I freely admit that I’m kind of a zealot when it comes to words and text—heck, this quiz classified me as a “grammar fuhrer.” I love to read, and wish I could do it more often. I enjoy writing, for that matter, because there’s a sublime joy in crafting the right sequence of words and creating the right tone as a result. (Speaking of writing, I’ll have some things to say about that tomorrow.) In what I regard as an exceedingly rare moment of lucidity on Rush Limbaugh’s part—perhaps he’d been off the drugs for a few days—he once said, “Words mean things.” I absolutely agree, and not just in the narrow sense. To me, the right words mean something far more than a string of communicative markers. They create a meaning that is much greater than the sum of the parts. The right words at the right time can literally change a life.
By utilising run-of-the-mill text to render your identity, it makes it very hard to distinguish yourself from anyone else delivering a message. Granted, usage of plain text can itself be an identity, but I think that Eric Meyer has pretty much cornered the market on that one.
I’m not sure if that’s meant as a compliment or a criticism, but it actually doesn’t matter. I took it as a compliment, and I think the things I said above help explain why. Still, I’m going to speak in some defense of using “plain” text for design. Not a full defense, because Mr. Blue (a.k.a. Cameron Adams) is quite correct: branding is important, and visual identity is an important part of that branding. As he says, Coca-Cola spends millions every year on branding. I’m sure Pepsi does the same, as do a great many other companies. As they should. He goes on to say:
Although it might pain the purists, sometimes only an image will do.
He couldn’t be more right. It makes a lot more sense for me to share a picture of Carolyn smiling at her mommy than it does to try to describe the same thing. If I were in charge of Amazon.com or Wired or some other branded organization, there’s no way I’d replace the logo with plain text. Besides, an
alt text is as accessible as plain text—a little longer to download, but not enough to make a significant difference.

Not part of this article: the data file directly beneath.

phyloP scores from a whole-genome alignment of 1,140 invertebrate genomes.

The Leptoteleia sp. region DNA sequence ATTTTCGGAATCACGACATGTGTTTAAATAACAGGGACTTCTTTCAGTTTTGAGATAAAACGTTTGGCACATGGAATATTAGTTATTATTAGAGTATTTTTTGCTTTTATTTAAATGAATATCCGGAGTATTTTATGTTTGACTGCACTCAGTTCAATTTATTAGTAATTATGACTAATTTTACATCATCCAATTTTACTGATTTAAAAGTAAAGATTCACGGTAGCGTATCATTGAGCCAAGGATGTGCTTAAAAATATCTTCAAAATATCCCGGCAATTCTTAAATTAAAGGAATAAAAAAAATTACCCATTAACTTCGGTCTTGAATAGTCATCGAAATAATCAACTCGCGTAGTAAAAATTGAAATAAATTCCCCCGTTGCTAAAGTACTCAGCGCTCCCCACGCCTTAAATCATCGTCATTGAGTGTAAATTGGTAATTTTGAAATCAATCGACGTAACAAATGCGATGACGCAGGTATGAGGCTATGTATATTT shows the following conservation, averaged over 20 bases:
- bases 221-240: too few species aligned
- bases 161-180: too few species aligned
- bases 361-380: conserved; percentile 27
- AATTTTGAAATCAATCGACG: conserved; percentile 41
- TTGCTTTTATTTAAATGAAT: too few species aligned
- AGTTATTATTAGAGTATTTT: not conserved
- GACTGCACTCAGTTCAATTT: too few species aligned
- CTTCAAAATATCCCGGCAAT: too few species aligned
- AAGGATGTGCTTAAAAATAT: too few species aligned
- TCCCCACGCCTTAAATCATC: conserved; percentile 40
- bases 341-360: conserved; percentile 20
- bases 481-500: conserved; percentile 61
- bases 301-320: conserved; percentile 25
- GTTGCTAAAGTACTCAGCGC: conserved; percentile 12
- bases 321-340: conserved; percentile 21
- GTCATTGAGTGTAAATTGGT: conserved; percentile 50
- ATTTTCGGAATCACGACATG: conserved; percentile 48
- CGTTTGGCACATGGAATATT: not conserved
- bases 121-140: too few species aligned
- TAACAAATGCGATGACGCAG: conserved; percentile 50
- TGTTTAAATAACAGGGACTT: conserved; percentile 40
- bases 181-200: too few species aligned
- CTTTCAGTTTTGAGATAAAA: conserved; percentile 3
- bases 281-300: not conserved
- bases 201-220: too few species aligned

For me, I stick to text because I’m not a visual designer. I don’t have a CD full of fonts that I can use to make my text look different, graphically or otherwise, and I don’t have the patience to search free font resources to find one. It doesn’t make sense for me to spend time flailing toward what would probably be an amateurish result when I can just style some text and move on.
But that doesn’t mean that I settle for the default presentation of text, either. An example is the “Cut your costs…” text at the top of Complex Spiral Consulting’s main page. The relevant bits of its CSS are:
font: bold 166% Arial; letter-spacing: -1px;
Yep, just boldfaced largish Arial—but the negative
letter-spacing pulls the letters together just a touch, and significantly alters the visual impact of the text, making it seem weightier than normal. Conversely, a positive letter-spacing would spread text apart, giving it a more open feel. Most visual designers grit their teeth over this kind of thing, because it’s the crudest form of kerning imaginable. True enough, but it still has a desirable effect, and typically one that’s underexploited.
The other reason I stick to text is that it’s almost infinitely more flexible than raster graphics like GIF and JPEG. If I decide to resize the “meyerweb.com” in the masthead, all I have to do is fiddle with a line of CSS. For that matter, I do change the size of that text on sub-pages, just as I do the masthead itself. I can also change the text color to suit the masthead graphic. For every one of the 26 mastheads I’ve created (this week’s is #6), I’ve changed the text color to blend better with the background. Doing this was, again, a change of a couple of lines of text. It would be even better if RGBA color values were widely supported, so I could make the text colored and translucent, but never mind that now. (Side note to Dean Edwards: how about adding RGBA support to IE7?)
And, of course, the user can resize text, which I regard as a benefit, although a lot of designers regard it with pure horror. If I had the name of this site as a graphic, then in any browser except Opera, resizing the content display would leave the graphic text unchanged. That bugs me. If there were universal vector-graphic support, say for SVG, then I could use it to create any font-and-logo combination I was able to dream up (or hire someone to create for me). Even with the widespread availability of the Adobe SVG plugin, it’s still not enough. I know, beyond any doubt, that a Web browser will support text rendering. I don’t have the same confidence about SVG or even Flash, both of which can be scaled.
So I stick with text. Realize that this is not what I would tell a corporate client to do. When I worked with Macromedia, I didn’t tell them that they should replace their logo graphic with plain text stating “Macromedia,” and it wouldn’t even have occured to me. If I were to work with Adobe or Microsoft or Apple or Red Hat or anyone who’d established a visual identity based around an image, I wouldn’t even consider telling them to replace it with plain text. I’d agitate for sensible
alt text, of course.
But for this site, or for Peter‘s site—both of which are personal sites—I don’t see anything wrong with using text. (Then again, I guess I wouldn’t, having a corner on this particular market and all.) In a lot of ways, I think it’s preferable, reducing bandwidth consumption and server hits.
And, y’know… it’s text. C’mon, everybody, sing it with me:
Text is natural, text is good Not everybody loves it But everybody should
Or, if you groove to an older, smoother beat:
I can tell you, darling, that it’s textual healing Mark up, mark up, mark up, mark up, let’s design tonight Wake up, wake up, wake up, wake up, text will do it right
Thankyew! Try the veal.